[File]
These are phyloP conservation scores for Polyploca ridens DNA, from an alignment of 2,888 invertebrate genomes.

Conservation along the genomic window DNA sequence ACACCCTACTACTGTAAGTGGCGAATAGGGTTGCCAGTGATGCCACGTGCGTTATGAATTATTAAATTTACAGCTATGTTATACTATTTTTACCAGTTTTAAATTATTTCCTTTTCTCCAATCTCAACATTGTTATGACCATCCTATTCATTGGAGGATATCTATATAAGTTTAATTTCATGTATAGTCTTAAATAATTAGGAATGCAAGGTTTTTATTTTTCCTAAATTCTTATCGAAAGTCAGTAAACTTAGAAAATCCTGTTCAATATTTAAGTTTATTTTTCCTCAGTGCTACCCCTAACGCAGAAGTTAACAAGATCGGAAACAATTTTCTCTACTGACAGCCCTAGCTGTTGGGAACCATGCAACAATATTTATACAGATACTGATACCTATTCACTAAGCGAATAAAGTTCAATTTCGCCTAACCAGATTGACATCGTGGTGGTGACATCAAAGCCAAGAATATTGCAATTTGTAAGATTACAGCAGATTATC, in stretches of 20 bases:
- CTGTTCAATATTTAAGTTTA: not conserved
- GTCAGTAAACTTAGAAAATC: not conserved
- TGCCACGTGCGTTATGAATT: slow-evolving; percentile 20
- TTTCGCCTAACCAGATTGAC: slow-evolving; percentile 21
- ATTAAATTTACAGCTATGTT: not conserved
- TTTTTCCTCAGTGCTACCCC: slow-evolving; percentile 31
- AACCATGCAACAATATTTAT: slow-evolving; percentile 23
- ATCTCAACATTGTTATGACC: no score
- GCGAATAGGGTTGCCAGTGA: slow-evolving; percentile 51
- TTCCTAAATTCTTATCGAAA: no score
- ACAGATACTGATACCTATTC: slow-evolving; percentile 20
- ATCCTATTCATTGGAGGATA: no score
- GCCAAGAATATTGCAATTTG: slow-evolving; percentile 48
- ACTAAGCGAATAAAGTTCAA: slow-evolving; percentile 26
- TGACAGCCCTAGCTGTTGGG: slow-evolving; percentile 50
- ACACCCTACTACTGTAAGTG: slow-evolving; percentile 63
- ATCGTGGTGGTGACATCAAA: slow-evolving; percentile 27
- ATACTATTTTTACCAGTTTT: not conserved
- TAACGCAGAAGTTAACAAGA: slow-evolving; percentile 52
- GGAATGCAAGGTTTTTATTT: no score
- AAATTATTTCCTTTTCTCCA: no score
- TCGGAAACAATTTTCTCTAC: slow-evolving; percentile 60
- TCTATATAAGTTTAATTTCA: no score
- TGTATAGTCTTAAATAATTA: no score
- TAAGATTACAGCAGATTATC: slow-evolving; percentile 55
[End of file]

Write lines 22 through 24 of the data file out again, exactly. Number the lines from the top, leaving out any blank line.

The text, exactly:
- GGAATGCAAGGTTTTTATTT: no score
- AAATTATTTCCTTTTCTCCA: no score
- TCGGAAACAATTTTCTCTAC: slow-evolving; percentile 60